Is that not a better idea?
When the 'me' has gone, the oneness that already exists is remembered.
That is called bhakti, that is called love.
But unfortunately you blink again, and see that the handkerchief has two ends.
One is definitely the left and the other is the right end.
Then you practise your sadhana again, to remind yourself - or to remember the truth.
What is known as the mind is itself the omnipresent omniscience.
Somehow or other we assume that it is 'my' mind.
It is not 'my' mind.
'Me' is itself the creation of this mind.
God is not in need of 'my' love - and as long as there is a sense of separation there is no love!
Love is the direct experience of the unity that already exists.
If that is not there, there is no love.
Is it possible to constantly remember that, whatever action flows in this universe from what is called 'me', arises not in 'me' but in God, in this omnipresent omnipotence.
You cannot create a blade of grass, you can cut it; you cannot create a flower, you can cut it and offer it to God; you cannot create a fruit, you can cut it.
You cannot create yourself.
You cannot produce a thought.
You cannot even (what is 'called') control the mind, and ensure that only good thoughts arise, and no bad thoughts.
Suddenly you realise that the 'me' is itself a creature of the mind, that 'I am not capable of anything', and that all actions performed by whomever, arise in God, in this omnipresent omnipotence.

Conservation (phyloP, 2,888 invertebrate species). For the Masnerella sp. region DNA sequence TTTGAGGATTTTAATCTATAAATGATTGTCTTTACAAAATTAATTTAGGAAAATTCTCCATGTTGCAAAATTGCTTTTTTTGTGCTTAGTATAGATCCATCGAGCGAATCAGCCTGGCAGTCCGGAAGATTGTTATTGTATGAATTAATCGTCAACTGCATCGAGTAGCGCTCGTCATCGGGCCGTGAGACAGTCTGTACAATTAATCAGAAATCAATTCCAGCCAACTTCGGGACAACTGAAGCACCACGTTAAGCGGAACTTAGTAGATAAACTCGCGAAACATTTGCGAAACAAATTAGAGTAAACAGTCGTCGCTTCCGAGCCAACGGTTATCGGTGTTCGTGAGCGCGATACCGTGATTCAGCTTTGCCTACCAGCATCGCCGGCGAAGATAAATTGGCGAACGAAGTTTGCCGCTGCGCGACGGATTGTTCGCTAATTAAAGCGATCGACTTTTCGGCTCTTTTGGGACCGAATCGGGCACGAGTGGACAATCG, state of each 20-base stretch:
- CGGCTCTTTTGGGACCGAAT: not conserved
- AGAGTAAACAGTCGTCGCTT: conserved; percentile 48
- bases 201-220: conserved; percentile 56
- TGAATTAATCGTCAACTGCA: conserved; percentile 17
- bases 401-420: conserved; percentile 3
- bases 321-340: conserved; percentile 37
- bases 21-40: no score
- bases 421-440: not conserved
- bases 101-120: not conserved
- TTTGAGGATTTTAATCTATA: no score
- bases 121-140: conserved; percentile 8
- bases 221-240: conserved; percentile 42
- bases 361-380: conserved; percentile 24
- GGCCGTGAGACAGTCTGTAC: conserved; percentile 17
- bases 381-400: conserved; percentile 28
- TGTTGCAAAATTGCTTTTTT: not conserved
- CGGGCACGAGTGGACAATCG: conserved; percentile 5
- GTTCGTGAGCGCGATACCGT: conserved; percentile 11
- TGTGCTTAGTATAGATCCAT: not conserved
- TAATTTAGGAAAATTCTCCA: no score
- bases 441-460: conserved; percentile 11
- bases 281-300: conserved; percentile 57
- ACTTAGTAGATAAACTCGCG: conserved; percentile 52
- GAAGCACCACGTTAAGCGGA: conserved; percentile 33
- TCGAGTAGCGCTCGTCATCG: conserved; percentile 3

Here the abhyasa as sadhana is abandoned.
'I', being a psychological factor, is an imaginary nothing - it is like a shadow which has absolutely no power whatsoever to do anything.
If thou art unable to practise even this abhyasa yoga, be thou intent on doing actions for my sake; even by doing actions for my sake, thou shalt attain perfection. (12:10)
Though psychologically you think you are doing or not doing, it is the work of the omnipresent omnipotence.
All the sakti belongs to the sakta.
You live your life without any problem - and without the necessity to drastically change it, and yet lead an enlightened life.
Even this requires some sort of an understanding.
Some of us have experienced at some time or the other, that with the best of intentions you do what you consider absolutely right and it leads to precisely the opposite results.
Therefore Krsna says:
If thou art unable to do even this, then, taking refuge in union with me, renounce the fruits of all actions with the self controlled. (12:11)
'First do what you have to do, but forget about the results.'
This you can do.
So, Krsna has come down three or four steps to your level.